- Situational phobias ( fears triggered by a specific situation). Examples include fear of enclosed spaces (claustrophobia), fear of flying, fear of driving, fear of tunnels, and fear of bridges.
- Blood-Injection-Injury phobia. The fear of blood, fear or injury, or a fear of needles or other medical procedures.
Common phobias and fears
Some phobias don’t fall into one of the four common categories. Such phobias include fear of choking, fear of getting a disease such as cancer, and fear of clowns.
Social phobia and fear of public speaking
Social phobia, also called social anxiety disorder, is fear of social situations where you may be embarrassed or judged. If you have social phobia you may be excessively self-conscious and afraid of humiliating yourself in front of others. Your anxiety over how you will look and what others will think may lead you to avoid certain social situations you’d otherwise enjoy.
Fear of public speaking, an extremely common phobia, is a type of social phobia. Other fears associated with social phobia include fear of eating or drinking in public, talking to strangers, taking exams, mingling at a party, and being called on in class.
Agoraphobia (fear of open spaces)
Agoraphobia is another phobia that doesn’t fit neatly into any of the four categories. Traditionally thought to involve a fear of public places and open spaces, it is now believed that agoraphobia develops as a complication of panic attacks.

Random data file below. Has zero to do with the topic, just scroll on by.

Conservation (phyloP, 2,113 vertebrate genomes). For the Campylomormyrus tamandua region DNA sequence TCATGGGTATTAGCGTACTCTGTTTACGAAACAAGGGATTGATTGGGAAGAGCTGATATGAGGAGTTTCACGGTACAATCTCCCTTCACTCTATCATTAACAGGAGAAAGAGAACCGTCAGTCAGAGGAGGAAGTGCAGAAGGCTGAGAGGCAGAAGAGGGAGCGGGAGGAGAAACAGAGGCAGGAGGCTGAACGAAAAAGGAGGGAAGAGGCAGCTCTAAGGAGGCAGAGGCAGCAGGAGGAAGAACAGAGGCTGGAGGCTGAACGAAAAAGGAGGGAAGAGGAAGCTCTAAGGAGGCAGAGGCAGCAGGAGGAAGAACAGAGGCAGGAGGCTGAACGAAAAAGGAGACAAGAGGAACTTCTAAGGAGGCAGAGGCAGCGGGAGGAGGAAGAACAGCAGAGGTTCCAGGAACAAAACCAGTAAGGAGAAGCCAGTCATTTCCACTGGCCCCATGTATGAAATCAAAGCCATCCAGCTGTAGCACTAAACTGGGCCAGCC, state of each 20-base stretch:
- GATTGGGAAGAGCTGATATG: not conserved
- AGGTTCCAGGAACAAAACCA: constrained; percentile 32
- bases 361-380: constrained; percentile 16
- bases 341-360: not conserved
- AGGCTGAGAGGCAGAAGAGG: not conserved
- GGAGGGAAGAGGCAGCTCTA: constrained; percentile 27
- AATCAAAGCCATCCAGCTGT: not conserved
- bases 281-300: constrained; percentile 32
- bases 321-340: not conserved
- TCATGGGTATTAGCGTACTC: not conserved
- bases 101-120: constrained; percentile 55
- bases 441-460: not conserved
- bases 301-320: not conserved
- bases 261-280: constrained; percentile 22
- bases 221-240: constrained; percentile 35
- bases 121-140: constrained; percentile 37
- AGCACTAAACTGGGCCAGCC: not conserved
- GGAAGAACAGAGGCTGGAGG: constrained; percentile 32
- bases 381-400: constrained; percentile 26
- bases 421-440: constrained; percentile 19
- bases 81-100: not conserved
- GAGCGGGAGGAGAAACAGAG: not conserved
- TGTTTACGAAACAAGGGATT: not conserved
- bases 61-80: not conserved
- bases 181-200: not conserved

Afraid of having another panic attack, you become anxious about being in situations where escape would be difficult or embarrassing, or where help wouldn't be immediately available. For example, you are likely to avoid crowded places such as shopping malls and movie theaters. You may also avoid cars, airplanes, subways, and other forms of travel. In more severe cases, you might only feel safe at home.
The symptoms of a phobia can range from mild feelings of apprehension and anxiety to a full-blown panic attack. Typically, the closer you are to the thing you’re afraid of, the greater your fear will be. Your fear will also be higher if getting away is difficult.
Physical signs and symptoms of a phobia
Emotional signs and symptoms of a phobia
Symptoms of Blood-Injection-Injury Phobia
The symptoms of blood-injection-injury phobia are slightly different from other phobias. When confronted with the sight of blood or a needle, you experience not only fear but disgust.